Rachel Jiang, Program Manager of Windows Phone Engineering, has posted an article over at the Windows Phone Blog detailing navigation improvements coming to Windows Phone later this fall. The improvements will come to all Windows Phone devices with the Mango update come this fall. From the basics to multitasking, Jiang goes deep into details of all the improvements coming. Starting with the basics, the hardware Start and Back buttons are already there, but of course they can always be improved through the Windows Phone software. The Start button takes you to the Start screen where you can personalize and pin the applications you want. The Back button is self explanatory, taking you back to where you were previously.
Moving on to the Mango goodness coming Fall 2011, getting to your apps faster and multitasking will be the biggest improvements. You most likely already know something about the new app list or multitasking, but even Microsoft assures you that once these improvements are available they will continue to listen to the community. By listening to the community Microsoft almost guarantees that they will give the end user what they want, even post-Mango update. We will spare you the lengthy article, read on to find the best snippets from the article.
Finding apps faster
Tapping a header in the People Hub today opens the quick jump menu (left), which can whisk you to a specific section of your contacts list. In Mango (right), we’re adding the same feature and a search option to the App list.
We also wanted the App list to feel consistent with other lists on the phone, like contacts. In the People Hub we use search and a quick jump menu to help you find contacts quickly. Ultimately, we decided that approach was the best solution for the App list, too.
Although there is one slight difference. When implementing the quick jump option, we wanted to balance function with aesthetics. If you don’t own many apps, the feature doesn’t make much sense, since the alphabet headers artificially lengthen the App list, creating gaps that make it feel sparse and unappealing. Hence, you’ll only see the headers when you have installed at least 45 apps.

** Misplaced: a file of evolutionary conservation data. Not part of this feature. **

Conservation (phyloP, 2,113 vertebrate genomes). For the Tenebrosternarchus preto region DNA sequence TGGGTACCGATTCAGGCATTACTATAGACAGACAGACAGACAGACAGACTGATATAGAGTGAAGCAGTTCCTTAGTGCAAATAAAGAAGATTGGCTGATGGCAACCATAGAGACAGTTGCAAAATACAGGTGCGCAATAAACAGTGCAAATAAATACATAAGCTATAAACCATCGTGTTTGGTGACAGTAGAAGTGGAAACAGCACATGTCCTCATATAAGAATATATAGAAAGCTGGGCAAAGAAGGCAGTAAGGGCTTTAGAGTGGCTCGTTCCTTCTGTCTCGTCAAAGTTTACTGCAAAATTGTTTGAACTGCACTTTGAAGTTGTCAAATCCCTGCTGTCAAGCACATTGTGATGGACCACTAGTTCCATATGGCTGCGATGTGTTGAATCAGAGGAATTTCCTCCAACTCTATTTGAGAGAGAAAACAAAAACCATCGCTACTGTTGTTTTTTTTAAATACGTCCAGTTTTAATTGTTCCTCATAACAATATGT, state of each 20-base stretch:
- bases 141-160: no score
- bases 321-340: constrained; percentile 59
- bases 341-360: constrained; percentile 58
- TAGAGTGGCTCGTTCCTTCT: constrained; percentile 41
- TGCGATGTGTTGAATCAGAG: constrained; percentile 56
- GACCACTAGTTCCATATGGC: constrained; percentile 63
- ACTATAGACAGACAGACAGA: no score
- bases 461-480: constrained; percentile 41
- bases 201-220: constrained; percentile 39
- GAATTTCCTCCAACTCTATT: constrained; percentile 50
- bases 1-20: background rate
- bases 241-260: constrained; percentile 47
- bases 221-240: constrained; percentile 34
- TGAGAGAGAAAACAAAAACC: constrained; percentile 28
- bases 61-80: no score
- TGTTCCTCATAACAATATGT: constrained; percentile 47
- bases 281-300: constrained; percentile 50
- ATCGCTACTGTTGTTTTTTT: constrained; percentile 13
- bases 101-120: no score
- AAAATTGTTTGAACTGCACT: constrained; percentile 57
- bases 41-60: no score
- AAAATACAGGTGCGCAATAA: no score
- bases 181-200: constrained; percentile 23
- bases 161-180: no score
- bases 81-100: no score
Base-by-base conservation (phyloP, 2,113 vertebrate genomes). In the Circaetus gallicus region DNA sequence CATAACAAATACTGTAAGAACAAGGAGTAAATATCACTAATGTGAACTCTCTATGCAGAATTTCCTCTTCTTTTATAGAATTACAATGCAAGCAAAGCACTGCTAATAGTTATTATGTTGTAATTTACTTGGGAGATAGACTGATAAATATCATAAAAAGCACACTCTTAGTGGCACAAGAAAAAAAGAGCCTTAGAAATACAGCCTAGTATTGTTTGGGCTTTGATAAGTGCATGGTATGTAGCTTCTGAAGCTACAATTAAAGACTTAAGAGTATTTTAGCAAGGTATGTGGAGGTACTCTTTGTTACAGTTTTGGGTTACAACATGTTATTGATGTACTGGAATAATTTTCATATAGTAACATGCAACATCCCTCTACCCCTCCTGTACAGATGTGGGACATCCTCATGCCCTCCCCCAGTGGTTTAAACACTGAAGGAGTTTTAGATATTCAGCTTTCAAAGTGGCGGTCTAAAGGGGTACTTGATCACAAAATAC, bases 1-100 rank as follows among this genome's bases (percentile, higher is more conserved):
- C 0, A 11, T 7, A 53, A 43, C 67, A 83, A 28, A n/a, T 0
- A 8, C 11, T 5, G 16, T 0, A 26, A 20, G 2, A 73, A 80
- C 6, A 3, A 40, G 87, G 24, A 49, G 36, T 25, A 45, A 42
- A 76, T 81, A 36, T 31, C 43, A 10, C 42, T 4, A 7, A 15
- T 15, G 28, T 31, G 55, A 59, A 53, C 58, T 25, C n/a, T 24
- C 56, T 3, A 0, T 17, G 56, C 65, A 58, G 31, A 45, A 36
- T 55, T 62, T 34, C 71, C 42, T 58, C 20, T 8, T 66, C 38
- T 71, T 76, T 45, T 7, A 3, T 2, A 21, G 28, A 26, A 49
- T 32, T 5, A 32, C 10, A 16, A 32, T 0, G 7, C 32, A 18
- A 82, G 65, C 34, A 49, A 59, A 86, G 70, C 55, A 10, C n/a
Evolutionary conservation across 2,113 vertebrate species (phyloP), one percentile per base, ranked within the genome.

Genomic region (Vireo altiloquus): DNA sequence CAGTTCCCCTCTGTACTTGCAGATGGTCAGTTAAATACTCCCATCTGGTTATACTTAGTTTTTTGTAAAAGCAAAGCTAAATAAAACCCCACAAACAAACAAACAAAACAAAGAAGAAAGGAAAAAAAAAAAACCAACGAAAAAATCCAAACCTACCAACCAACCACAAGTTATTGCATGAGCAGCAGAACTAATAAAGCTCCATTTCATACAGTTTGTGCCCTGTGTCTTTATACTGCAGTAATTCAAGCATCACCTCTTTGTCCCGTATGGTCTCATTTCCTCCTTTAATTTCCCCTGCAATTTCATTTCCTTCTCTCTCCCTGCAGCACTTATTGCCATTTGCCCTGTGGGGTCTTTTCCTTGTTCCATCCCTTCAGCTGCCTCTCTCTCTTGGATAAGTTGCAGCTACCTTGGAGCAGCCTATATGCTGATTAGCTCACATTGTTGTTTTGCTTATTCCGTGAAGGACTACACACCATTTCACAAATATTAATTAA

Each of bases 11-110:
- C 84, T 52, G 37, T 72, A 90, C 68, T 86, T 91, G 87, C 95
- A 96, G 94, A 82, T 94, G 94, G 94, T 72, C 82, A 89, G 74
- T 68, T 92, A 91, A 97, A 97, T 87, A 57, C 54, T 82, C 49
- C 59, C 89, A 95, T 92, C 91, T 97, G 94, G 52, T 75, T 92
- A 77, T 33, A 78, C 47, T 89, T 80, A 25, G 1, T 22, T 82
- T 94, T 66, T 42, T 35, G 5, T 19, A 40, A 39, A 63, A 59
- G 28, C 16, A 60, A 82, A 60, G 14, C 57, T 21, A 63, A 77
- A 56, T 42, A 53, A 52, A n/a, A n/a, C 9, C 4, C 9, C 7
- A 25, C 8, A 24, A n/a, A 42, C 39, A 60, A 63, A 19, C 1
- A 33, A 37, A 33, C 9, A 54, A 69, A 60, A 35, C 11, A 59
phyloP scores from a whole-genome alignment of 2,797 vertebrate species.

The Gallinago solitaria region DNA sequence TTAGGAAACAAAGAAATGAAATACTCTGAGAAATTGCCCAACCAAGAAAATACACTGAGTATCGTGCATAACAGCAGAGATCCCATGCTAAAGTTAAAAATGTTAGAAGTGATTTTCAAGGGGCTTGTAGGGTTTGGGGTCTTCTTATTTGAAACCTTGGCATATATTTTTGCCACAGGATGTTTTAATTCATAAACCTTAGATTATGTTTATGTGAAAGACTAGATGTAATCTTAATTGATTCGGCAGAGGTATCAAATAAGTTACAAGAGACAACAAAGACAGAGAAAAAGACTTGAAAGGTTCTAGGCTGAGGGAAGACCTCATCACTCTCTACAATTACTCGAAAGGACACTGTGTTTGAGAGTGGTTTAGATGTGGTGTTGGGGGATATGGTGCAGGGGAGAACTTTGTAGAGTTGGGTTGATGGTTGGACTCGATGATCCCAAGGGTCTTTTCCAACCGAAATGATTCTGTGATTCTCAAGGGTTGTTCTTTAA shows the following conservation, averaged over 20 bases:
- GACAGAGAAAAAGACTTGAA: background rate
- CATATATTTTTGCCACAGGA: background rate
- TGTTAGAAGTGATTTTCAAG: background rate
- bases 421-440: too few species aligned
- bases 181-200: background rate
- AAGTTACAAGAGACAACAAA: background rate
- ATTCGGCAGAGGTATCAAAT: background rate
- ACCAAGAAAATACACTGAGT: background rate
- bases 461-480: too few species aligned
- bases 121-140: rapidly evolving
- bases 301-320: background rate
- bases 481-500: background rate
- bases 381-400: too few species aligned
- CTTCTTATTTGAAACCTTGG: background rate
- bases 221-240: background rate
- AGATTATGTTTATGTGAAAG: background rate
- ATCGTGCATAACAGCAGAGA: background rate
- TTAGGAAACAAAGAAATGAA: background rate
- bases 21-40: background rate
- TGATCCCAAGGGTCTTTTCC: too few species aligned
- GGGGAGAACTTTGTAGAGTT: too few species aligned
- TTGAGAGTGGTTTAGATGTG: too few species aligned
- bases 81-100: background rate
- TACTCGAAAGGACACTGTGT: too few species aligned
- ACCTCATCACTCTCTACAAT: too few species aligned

While quick jump is helpful, I have to admit that sometimes it’s easier to just type an app’s name. So we also added a search option. If you’ve used it in People, it works like you probably expect, filtering the list of apps as you type. If you don’t find the app you were searching for, we provide a convenient link to get it from Marketplace by tapping Search Marketplace.
Have you ever wanted to quickly continue or finish something that you left off earlier? I run into this quite often. I’m in the middle of an intense Fruit Ninja game when a text message notification pops up at the top of my screen. It’s an I Can Has Cheezburger link. I must tap it! When I do, it takes me to the website, where I find a pic that’s so awesome that I must share it with my Facebook friends.
After all that, I really want to get back to whacking fruit. My instinct is to press the Back button. But if I don’t see what I want after a couple of tries, I usually press Start and navigate from there. What I really need is a way to hyper jump back to a specific point in time.
Sound cool? Say hello to the task switcher.
We believe the best way for someone to navigate between tasks is literally by showing them where they left off. Whether it’s a half-composed email, a game in progress, or the last photo you saw, you can return to it easily in Mango by pressing and holding the Back button.
In Mango, pressing and holding the Back button on your phone calls up the task switcher, which makes it easy to quickly pick up where you left off.
When you do, you’ll see a set of “cards” that represent the last 5 things you did or apps you used, arranged in the order you used them. (My team’s nickname for this feature is “visual back”.) These cards remind you what you were doing so you can pick right back up again. This is efficient multitasking.
Flick left or right and tap on a card to resume right from where you left off. The task switcher is designed to be fast and predictable (although it does require app developers to do some work on their end). Don’t get me wrong. I still use the Back button for its original purpose: to navigate within an app and or get back to the previous thing I was doing. But “visual back” helps you resume tasks that are a little farther away.
One design problem we pondered at length was how many cards to show. We wanted the experience to be intuitive and require minimal effort. Five seemed like a good balance. Having only a small number of cards ensures that the task switcher is predictable. Unlike other smartphones, this design also helps save you from having to babysit your apps, tracking which ones are running and manually closing them to conserve battery power. The phone does that work instead.
Of course, I know some people will probably wish there were more cards. As always, we’ll continue to monitor your reaction and reevaluate our design for future releases if needed.
We think getting around on a Windows Phone with Mango has never been easier and more fun. Working on these features has been tremendously rewarding for me. I hope that you’re as excited about what’s coming as I am.